Wednesday, November 27, 1947, and I was sitting in the anteroom outside
the offices of Postmaster Goldman in New York. As Public Relations
Counsel for the "Interfaith in Action Committee" I had come to the Postmaster
for some personal information in connection with a testimonial dinner held
in his honor.
"So I sat there in
the waiting-room reviewing in my mind the plans for the dinner and striving
for some new creative idea or symbol that would express the work of my
interfaith friends in terms the public would understand.
"I'm glad that Postmaster
Goldman was very busy that morning and therefore kept me waiting a long
time. What specific picture or slogan, I wondered will tell in an instant
the story of "Interfaith in Action?"
"Then I remembered
my friend, Irving Geist, the philanthropist, and the invaluable cotributions
he had made in the Four Chaplains organization to help paraplegics.
"THE FOUR CHAPLAINS.
That was it. What better symbol of Interfaith in Action?
"Four immortal men
- Protestant, Catholic, and Jewish - who gave their life jackets to soldiers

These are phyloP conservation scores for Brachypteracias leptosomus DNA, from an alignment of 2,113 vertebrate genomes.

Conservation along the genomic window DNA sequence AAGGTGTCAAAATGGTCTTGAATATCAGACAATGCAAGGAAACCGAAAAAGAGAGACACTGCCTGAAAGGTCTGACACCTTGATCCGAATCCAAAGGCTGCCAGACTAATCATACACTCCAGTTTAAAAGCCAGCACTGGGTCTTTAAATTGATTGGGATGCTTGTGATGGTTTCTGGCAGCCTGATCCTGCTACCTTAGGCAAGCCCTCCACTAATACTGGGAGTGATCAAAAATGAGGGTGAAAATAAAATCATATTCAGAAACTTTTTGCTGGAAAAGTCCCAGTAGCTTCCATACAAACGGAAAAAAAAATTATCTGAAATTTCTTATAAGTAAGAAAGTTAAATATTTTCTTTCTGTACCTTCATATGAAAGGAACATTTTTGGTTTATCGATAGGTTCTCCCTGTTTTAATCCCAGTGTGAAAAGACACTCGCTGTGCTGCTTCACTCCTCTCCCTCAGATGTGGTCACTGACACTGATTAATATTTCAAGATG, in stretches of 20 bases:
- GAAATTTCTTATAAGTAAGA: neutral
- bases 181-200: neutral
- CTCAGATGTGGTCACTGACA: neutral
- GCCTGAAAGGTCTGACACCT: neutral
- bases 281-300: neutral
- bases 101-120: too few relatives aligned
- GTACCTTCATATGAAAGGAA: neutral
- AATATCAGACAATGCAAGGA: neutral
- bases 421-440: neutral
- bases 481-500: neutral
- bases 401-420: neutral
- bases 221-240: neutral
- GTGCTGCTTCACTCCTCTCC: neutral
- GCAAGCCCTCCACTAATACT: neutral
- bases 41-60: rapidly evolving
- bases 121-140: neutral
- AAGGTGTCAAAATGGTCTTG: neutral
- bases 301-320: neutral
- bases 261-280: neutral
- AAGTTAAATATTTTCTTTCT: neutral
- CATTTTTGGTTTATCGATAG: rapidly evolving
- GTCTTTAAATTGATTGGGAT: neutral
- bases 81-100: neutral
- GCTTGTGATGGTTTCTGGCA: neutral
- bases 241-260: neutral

aboard the sinking transport U.S.S. Dorchester, in February 1943. Four
men of different faiths who locked their arm together on the slanting,
slippery deck until the waters closed over them and made them immortal.
Goldman was looking down at me and smiling. "I've got it." I said excitedly,
"A idea for a new postage stamp. A real symbol of Interfaith in Action that
people will understand."
"Yes, indeed", said
Potmaster Goldman when he had heard the idea. "Putting the Four Martyred
Chaplains on a postage stamp should serve to inspire every man, woman,
and child to practice inter-religious and inter-racial cooperation. The
rest was efficient Post Office routine. Postmaster Goldman started the
machinery working and the Four Chaplains stamp was issued on May 28th,